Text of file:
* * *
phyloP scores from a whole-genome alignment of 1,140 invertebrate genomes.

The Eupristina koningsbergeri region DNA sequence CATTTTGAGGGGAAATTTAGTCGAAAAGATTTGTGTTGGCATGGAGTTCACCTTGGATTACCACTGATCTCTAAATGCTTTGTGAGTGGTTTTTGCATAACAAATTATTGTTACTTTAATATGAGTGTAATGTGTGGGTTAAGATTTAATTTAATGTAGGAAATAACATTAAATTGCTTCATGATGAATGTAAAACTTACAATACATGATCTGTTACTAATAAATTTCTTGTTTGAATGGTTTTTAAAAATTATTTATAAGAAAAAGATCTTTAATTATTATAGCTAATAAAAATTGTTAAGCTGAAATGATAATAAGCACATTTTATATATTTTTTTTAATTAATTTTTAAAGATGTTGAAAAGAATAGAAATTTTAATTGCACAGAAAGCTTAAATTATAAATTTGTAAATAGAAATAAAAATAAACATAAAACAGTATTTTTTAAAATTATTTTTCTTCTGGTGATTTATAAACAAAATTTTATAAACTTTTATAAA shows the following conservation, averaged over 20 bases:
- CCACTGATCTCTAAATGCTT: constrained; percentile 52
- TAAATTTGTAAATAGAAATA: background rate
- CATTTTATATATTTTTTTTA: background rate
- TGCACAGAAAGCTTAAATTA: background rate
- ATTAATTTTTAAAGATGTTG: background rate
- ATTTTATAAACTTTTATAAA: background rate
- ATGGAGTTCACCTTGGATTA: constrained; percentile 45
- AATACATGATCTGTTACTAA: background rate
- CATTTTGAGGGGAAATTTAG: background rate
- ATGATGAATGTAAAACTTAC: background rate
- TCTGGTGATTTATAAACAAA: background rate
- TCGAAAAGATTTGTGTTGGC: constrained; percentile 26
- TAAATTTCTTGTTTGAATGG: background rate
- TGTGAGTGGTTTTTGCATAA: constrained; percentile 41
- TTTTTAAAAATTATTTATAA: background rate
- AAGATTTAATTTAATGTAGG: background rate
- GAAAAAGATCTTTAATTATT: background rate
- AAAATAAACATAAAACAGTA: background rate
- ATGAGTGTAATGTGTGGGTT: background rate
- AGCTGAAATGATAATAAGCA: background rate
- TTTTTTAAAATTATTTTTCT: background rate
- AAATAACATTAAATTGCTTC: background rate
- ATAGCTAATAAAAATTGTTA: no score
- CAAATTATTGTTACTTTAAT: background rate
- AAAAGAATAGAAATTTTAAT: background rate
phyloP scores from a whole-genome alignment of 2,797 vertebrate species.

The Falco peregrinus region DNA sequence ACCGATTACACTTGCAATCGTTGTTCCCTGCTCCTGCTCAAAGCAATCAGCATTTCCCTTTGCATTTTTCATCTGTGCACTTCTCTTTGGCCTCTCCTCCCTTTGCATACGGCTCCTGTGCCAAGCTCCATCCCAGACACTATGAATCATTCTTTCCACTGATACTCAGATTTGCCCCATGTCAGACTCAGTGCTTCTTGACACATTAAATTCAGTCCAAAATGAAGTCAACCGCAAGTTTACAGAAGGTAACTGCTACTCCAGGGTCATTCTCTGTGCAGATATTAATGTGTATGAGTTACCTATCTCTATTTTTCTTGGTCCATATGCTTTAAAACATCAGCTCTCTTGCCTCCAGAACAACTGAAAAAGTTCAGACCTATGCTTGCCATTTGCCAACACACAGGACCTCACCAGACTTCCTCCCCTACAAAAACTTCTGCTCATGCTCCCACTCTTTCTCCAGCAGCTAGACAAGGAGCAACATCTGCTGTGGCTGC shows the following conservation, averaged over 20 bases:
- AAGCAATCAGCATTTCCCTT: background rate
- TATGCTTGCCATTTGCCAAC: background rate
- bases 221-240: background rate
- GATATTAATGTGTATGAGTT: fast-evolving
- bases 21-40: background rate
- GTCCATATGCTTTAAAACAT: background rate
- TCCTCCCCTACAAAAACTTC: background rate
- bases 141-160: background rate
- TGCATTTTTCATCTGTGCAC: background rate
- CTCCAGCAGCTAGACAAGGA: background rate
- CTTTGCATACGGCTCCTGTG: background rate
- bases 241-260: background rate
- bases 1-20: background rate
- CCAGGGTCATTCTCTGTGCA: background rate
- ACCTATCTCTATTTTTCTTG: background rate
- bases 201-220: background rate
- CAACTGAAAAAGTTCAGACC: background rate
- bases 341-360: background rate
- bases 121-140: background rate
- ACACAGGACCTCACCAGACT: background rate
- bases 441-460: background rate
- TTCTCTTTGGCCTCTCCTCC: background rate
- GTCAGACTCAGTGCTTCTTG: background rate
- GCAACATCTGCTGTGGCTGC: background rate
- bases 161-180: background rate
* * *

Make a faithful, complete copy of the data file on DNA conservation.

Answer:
phyloP scores from a whole-genome alignment of 1,140 invertebrate genomes.

The Eupristina koningsbergeri region DNA sequence CATTTTGAGGGGAAATTTAGTCGAAAAGATTTGTGTTGGCATGGAGTTCACCTTGGATTACCACTGATCTCTAAATGCTTTGTGAGTGGTTTTTGCATAACAAATTATTGTTACTTTAATATGAGTGTAATGTGTGGGTTAAGATTTAATTTAATGTAGGAAATAACATTAAATTGCTTCATGATGAATGTAAAACTTACAATACATGATCTGTTACTAATAAATTTCTTGTTTGAATGGTTTTTAAAAATTATTTATAAGAAAAAGATCTTTAATTATTATAGCTAATAAAAATTGTTAAGCTGAAATGATAATAAGCACATTTTATATATTTTTTTTAATTAATTTTTAAAGATGTTGAAAAGAATAGAAATTTTAATTGCACAGAAAGCTTAAATTATAAATTTGTAAATAGAAATAAAAATAAACATAAAACAGTATTTTTTAAAATTATTTTTCTTCTGGTGATTTATAAACAAAATTTTATAAACTTTTATAAA shows the following conservation, averaged over 20 bases:
- CCACTGATCTCTAAATGCTT: constrained; percentile 52
- TAAATTTGTAAATAGAAATA: background rate
- CATTTTATATATTTTTTTTA: background rate
- TGCACAGAAAGCTTAAATTA: background rate
- ATTAATTTTTAAAGATGTTG: background rate
- ATTTTATAAACTTTTATAAA: background rate
- ATGGAGTTCACCTTGGATTA: constrained; percentile 45
- AATACATGATCTGTTACTAA: background rate
- CATTTTGAGGGGAAATTTAG: background rate
- ATGATGAATGTAAAACTTAC: background rate
- TCTGGTGATTTATAAACAAA: background rate
- TCGAAAAGATTTGTGTTGGC: constrained; percentile 26
- TAAATTTCTTGTTTGAATGG: background rate
- TGTGAGTGGTTTTTGCATAA: constrained; percentile 41
- TTTTTAAAAATTATTTATAA: background rate
- AAGATTTAATTTAATGTAGG: background rate
- GAAAAAGATCTTTAATTATT: background rate
- AAAATAAACATAAAACAGTA: background rate
- ATGAGTGTAATGTGTGGGTT: background rate
- AGCTGAAATGATAATAAGCA: background rate
- TTTTTTAAAATTATTTTTCT: background rate
- AAATAACATTAAATTGCTTC: background rate
- ATAGCTAATAAAAATTGTTA: no score
- CAAATTATTGTTACTTTAAT: background rate
- AAAAGAATAGAAATTTTAAT: background rate
phyloP scores from a whole-genome alignment of 2,797 vertebrate species.

The Falco peregrinus region DNA sequence ACCGATTACACTTGCAATCGTTGTTCCCTGCTCCTGCTCAAAGCAATCAGCATTTCCCTTTGCATTTTTCATCTGTGCACTTCTCTTTGGCCTCTCCTCCCTTTGCATACGGCTCCTGTGCCAAGCTCCATCCCAGACACTATGAATCATTCTTTCCACTGATACTCAGATTTGCCCCATGTCAGACTCAGTGCTTCTTGACACATTAAATTCAGTCCAAAATGAAGTCAACCGCAAGTTTACAGAAGGTAACTGCTACTCCAGGGTCATTCTCTGTGCAGATATTAATGTGTATGAGTTACCTATCTCTATTTTTCTTGGTCCATATGCTTTAAAACATCAGCTCTCTTGCCTCCAGAACAACTGAAAAAGTTCAGACCTATGCTTGCCATTTGCCAACACACAGGACCTCACCAGACTTCCTCCCCTACAAAAACTTCTGCTCATGCTCCCACTCTTTCTCCAGCAGCTAGACAAGGAGCAACATCTGCTGTGGCTGC shows the following conservation, averaged over 20 bases:
- AAGCAATCAGCATTTCCCTT: background rate
- TATGCTTGCCATTTGCCAAC: background rate
- bases 221-240: background rate
- GATATTAATGTGTATGAGTT: fast-evolving
- bases 21-40: background rate
- GTCCATATGCTTTAAAACAT: background rate
- TCCTCCCCTACAAAAACTTC: background rate
- bases 141-160: background rate
- TGCATTTTTCATCTGTGCAC: background rate
- CTCCAGCAGCTAGACAAGGA: background rate
- CTTTGCATACGGCTCCTGTG: background rate
- bases 241-260: background rate
- bases 1-20: background rate
- CCAGGGTCATTCTCTGTGCA: background rate
- ACCTATCTCTATTTTTCTTG: background rate
- bases 201-220: background rate
- CAACTGAAAAAGTTCAGACC: background rate
- bases 341-360: background rate
- bases 121-140: background rate
- ACACAGGACCTCACCAGACT: background rate
- bases 441-460: background rate
- TTCTCTTTGGCCTCTCCTCC: background rate
- GTCAGACTCAGTGCTTCTTG: background rate
- GCAACATCTGCTGTGGCTGC: background rate
- bases 161-180: background rate